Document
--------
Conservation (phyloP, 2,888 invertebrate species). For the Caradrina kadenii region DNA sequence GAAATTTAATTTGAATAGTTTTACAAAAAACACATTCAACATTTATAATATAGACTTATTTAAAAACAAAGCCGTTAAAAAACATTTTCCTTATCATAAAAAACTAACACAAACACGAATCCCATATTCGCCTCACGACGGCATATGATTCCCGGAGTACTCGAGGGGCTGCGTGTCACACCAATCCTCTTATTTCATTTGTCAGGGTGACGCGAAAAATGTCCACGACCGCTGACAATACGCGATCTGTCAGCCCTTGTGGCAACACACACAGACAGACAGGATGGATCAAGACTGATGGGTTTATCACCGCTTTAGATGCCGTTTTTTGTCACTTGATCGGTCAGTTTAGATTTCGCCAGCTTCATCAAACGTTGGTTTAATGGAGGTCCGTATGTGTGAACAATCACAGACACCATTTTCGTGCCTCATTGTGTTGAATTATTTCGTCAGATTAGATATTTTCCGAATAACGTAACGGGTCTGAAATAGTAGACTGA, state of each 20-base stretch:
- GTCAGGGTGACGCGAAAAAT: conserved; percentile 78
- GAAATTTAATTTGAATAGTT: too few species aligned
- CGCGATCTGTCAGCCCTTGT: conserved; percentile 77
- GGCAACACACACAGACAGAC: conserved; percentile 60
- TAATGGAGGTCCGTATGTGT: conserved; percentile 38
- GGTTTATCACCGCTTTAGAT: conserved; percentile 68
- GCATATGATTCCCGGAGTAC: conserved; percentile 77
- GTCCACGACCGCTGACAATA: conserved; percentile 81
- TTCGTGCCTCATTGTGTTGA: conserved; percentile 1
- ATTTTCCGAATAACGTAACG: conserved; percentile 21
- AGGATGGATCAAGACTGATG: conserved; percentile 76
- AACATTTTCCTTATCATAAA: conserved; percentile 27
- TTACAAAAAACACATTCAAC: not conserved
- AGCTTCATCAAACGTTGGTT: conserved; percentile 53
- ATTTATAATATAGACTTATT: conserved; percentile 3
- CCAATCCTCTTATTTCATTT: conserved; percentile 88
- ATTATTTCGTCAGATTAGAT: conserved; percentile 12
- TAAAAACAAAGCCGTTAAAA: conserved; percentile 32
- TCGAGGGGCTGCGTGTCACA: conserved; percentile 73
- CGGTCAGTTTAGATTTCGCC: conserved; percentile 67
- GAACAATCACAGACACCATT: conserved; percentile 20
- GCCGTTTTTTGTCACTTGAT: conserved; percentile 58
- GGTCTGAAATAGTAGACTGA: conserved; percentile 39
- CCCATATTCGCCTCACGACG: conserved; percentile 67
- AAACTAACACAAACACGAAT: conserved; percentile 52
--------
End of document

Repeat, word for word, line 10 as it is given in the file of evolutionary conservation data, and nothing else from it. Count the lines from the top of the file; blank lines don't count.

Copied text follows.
- TTCGTGCCTCATTGTGTTGA: conserved; percentile 1